Tiny mercury sensor
doi:10.1038/nindia.2009.68 Published online 27 February 2009
Researchers have designed a tiny sensor using a circular DNA (plasmid) found in bacteria and other lowly life forms1. The metal conjugated DNA can be utilized as sensor for mercury contamination.
The toxic effects of mercury depend on its chemical form and the route of exposure. Methylmercury (CH3Hg) is the most toxic form. It affects the immune system, alters genetic and enzyme systems, and damages the nervous system. Small environmental concentrations of methylmercury can readily accumulate to potentially harmful concentrations in fish, fish-eating wildlife and people.
To develop the sensor, researchers took plasmid DNA and exposed it to mercury nanoparticles. The mercury nanoparticles got embedded inside the DNA scaffold due to the strong and exclusive interaction of the nanoparticles with nitrogen of the nucleic acid bases.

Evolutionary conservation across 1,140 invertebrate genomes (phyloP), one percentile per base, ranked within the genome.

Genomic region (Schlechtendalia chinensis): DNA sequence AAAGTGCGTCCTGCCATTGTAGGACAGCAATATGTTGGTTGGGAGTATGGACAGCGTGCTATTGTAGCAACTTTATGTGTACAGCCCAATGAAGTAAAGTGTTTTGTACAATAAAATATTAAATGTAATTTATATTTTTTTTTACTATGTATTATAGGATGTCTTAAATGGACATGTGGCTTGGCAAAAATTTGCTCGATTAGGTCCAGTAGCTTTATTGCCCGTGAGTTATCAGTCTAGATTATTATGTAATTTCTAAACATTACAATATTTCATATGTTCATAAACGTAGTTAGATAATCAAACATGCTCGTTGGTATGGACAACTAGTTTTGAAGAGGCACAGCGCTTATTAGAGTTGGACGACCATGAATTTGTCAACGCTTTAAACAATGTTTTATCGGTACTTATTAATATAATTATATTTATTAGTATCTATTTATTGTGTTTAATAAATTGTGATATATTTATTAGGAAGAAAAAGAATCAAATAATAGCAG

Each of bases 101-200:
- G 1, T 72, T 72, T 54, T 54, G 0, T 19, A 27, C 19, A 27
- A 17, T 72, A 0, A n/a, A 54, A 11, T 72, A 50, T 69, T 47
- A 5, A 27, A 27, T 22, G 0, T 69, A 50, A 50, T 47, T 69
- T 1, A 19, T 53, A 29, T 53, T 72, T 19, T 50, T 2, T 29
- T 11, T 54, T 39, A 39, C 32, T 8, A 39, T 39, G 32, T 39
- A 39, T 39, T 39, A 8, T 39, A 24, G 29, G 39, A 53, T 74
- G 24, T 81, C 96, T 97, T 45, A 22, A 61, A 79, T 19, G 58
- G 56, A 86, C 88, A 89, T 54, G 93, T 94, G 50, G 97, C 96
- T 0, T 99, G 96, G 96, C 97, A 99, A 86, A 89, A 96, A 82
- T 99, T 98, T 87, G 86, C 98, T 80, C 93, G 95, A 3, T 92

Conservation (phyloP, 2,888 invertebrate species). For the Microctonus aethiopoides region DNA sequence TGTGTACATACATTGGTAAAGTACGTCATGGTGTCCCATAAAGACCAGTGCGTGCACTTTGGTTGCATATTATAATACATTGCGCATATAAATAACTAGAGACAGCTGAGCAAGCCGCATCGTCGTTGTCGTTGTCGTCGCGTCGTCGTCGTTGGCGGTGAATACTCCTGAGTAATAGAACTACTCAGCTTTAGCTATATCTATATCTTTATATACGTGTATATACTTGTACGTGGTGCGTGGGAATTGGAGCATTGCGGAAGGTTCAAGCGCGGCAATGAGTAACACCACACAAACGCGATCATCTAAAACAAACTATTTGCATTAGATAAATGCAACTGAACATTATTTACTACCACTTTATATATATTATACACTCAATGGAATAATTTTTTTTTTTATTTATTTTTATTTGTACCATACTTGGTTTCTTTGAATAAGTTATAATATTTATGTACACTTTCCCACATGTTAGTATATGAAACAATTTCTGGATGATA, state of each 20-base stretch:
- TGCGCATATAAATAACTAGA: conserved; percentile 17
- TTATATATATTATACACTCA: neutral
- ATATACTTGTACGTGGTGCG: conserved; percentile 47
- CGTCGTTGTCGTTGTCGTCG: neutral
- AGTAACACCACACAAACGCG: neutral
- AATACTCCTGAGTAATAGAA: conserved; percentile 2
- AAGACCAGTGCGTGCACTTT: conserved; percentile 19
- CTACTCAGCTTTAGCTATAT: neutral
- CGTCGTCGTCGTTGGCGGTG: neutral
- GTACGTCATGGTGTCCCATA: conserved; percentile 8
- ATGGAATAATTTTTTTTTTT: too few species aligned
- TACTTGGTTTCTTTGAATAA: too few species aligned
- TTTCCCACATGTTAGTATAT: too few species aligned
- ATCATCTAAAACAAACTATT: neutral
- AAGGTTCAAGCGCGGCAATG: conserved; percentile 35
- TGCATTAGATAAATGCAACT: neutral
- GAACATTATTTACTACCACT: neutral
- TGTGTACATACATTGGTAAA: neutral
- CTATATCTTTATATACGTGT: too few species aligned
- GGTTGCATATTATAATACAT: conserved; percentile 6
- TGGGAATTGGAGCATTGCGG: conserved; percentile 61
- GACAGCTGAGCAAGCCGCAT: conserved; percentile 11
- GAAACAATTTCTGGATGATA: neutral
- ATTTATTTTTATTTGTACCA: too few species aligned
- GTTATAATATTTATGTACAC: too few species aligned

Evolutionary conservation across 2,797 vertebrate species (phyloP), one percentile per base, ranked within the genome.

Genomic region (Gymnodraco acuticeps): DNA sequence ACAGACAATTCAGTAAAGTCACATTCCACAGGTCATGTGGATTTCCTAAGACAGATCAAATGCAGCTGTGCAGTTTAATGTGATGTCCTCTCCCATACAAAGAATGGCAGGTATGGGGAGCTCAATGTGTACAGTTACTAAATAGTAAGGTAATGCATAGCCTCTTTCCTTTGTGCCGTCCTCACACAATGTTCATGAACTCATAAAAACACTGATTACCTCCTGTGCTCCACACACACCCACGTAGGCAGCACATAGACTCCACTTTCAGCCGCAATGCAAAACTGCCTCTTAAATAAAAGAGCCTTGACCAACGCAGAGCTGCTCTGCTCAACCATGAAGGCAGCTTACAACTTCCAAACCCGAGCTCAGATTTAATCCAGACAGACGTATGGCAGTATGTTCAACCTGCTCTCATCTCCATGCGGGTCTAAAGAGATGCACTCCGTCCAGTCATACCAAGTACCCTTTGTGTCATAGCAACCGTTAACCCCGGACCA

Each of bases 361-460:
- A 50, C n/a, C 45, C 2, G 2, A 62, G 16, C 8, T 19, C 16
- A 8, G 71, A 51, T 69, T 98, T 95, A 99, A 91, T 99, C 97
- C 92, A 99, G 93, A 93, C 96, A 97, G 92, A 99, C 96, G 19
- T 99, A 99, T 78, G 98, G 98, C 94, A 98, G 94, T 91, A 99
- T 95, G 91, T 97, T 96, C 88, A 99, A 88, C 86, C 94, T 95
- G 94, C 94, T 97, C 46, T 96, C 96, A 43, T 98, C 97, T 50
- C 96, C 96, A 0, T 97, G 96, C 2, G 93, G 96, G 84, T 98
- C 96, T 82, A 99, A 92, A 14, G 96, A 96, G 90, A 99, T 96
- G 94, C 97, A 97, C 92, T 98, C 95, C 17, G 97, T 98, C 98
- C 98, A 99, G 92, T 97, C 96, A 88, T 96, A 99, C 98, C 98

The interaction of the mercury nanoparticles with the guanine-cytosine base pair led to the formation of two mercury metal-base complexes. This may find application as the sign of ion-DNA interactions.
The authors of this work are from: Institute of Physics, Bhubaneswar, and Department of Biotechnology, Utkal University, Bhubaneswar, India.
- Majumder, S. et al. Fabrication, photoemission studies, and sensor of Hg nanoparticles templated on plasmid DNA. Appl. Phys. Lett. 94, 073110 (2009) | Article |